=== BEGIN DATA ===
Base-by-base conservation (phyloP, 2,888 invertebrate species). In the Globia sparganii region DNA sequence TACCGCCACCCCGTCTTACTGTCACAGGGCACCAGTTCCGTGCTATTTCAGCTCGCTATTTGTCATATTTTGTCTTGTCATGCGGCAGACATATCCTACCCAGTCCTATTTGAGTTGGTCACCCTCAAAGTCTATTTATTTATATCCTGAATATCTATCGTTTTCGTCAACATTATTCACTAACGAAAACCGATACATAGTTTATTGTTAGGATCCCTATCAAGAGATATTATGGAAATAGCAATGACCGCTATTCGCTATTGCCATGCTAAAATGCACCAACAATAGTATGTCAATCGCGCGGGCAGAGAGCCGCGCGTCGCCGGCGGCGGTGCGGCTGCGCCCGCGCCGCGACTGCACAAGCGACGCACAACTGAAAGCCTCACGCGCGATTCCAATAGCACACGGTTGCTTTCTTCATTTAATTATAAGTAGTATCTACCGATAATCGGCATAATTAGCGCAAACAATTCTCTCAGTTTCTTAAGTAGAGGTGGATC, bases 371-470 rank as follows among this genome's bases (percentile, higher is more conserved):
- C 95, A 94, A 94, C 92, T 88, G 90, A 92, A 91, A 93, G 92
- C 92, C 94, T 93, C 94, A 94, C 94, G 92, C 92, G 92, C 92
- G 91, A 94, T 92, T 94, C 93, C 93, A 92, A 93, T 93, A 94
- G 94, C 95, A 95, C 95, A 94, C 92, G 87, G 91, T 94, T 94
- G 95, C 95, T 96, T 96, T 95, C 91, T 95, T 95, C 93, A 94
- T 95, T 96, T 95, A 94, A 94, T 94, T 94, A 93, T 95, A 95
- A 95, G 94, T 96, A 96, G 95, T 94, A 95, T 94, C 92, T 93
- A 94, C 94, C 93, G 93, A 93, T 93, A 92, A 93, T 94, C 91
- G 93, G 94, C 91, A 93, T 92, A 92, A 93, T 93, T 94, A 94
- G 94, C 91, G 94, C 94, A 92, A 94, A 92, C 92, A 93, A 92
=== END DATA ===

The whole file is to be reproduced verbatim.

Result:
Base-by-base conservation (phyloP, 2,888 invertebrate species). In the Globia sparganii region DNA sequence TACCGCCACCCCGTCTTACTGTCACAGGGCACCAGTTCCGTGCTATTTCAGCTCGCTATTTGTCATATTTTGTCTTGTCATGCGGCAGACATATCCTACCCAGTCCTATTTGAGTTGGTCACCCTCAAAGTCTATTTATTTATATCCTGAATATCTATCGTTTTCGTCAACATTATTCACTAACGAAAACCGATACATAGTTTATTGTTAGGATCCCTATCAAGAGATATTATGGAAATAGCAATGACCGCTATTCGCTATTGCCATGCTAAAATGCACCAACAATAGTATGTCAATCGCGCGGGCAGAGAGCCGCGCGTCGCCGGCGGCGGTGCGGCTGCGCCCGCGCCGCGACTGCACAAGCGACGCACAACTGAAAGCCTCACGCGCGATTCCAATAGCACACGGTTGCTTTCTTCATTTAATTATAAGTAGTATCTACCGATAATCGGCATAATTAGCGCAAACAATTCTCTCAGTTTCTTAAGTAGAGGTGGATC, bases 371-470 rank as follows among this genome's bases (percentile, higher is more conserved):
- C 95, A 94, A 94, C 92, T 88, G 90, A 92, A 91, A 93, G 92
- C 92, C 94, T 93, C 94, A 94, C 94, G 92, C 92, G 92, C 92
- G 91, A 94, T 92, T 94, C 93, C 93, A 92, A 93, T 93, A 94
- G 94, C 95, A 95, C 95, A 94, C 92, G 87, G 91, T 94, T 94
- G 95, C 95, T 96, T 96, T 95, C 91, T 95, T 95, C 93, A 94
- T 95, T 96, T 95, A 94, A 94, T 94, T 94, A 93, T 95, A 95
- A 95, G 94, T 96, A 96, G 95, T 94, A 95, T 94, C 92, T 93
- A 94, C 94, C 93, G 93, A 93, T 93, A 92, A 93, T 94, C 91
- G 93, G 94, C 91, A 93, T 92, A 92, A 93, T 93, T 94, A 94
- G 94, C 91, G 94, C 94, A 92, A 94, A 92, C 92, A 93, A 92